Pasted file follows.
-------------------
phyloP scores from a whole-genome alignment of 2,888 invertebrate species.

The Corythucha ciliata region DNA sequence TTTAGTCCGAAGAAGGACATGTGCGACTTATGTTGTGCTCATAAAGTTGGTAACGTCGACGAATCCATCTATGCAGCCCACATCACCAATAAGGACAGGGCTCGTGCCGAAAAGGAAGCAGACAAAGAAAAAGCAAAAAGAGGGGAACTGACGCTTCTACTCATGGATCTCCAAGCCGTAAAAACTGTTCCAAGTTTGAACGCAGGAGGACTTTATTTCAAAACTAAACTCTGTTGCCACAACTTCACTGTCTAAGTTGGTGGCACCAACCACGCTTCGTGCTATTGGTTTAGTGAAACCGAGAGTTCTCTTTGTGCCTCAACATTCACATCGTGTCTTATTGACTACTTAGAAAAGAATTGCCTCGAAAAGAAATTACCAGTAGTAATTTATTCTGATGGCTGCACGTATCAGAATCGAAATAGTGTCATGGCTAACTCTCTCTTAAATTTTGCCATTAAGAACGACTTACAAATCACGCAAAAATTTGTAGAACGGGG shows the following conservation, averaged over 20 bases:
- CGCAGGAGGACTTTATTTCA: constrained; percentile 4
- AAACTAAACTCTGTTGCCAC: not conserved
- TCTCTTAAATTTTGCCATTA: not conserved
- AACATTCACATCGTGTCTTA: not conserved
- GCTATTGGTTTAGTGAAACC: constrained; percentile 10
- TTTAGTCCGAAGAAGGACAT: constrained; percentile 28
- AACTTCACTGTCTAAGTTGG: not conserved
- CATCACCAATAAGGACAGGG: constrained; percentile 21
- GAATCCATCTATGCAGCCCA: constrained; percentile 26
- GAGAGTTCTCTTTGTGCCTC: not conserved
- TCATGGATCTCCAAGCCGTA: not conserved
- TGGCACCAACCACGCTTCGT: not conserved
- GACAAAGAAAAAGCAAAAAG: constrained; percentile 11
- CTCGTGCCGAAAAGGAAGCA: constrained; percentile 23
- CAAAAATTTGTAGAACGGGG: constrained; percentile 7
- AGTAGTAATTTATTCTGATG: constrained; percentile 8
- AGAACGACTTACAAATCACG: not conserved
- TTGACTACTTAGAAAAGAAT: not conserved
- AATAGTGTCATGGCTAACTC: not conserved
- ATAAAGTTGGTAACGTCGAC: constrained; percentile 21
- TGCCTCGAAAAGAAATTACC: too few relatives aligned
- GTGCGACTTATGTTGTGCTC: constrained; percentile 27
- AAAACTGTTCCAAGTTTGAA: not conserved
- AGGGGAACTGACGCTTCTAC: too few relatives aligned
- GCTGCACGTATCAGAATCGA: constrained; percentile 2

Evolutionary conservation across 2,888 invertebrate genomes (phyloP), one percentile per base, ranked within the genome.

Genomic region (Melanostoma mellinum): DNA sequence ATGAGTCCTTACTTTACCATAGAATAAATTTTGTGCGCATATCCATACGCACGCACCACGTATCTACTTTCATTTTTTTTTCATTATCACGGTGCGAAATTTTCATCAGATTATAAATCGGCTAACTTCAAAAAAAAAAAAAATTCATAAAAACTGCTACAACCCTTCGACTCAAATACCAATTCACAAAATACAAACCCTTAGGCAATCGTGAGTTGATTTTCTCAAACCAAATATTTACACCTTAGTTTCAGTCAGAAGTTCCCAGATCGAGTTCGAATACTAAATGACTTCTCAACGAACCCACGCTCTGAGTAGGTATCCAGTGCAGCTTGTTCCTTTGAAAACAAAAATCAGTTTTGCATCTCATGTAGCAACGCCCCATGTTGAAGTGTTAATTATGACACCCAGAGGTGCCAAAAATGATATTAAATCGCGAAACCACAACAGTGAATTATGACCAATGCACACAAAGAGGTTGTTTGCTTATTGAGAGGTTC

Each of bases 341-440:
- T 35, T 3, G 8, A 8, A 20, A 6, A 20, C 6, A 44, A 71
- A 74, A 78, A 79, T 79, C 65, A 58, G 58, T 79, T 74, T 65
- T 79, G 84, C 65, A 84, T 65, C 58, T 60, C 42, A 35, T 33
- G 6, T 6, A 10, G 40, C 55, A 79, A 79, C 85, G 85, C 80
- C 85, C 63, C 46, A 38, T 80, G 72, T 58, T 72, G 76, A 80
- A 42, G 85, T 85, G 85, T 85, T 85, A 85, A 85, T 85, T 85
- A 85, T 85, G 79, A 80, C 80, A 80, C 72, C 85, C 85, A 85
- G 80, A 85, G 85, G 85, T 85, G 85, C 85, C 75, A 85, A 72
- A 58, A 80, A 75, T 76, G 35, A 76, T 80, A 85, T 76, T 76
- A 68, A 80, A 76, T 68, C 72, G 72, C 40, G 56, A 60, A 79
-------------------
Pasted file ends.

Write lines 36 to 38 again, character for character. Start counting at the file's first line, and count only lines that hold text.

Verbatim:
- A 42, G 85, T 85, G 85, T 85, T 85, A 85, A 85, T 85, T 85
- A 85, T 85, G 79, A 80, C 80, A 80, C 72, C 85, C 85, A 85
- G 80, A 85, G 85, G 85, T 85, G 85, C 85, C 75, A 85, A 72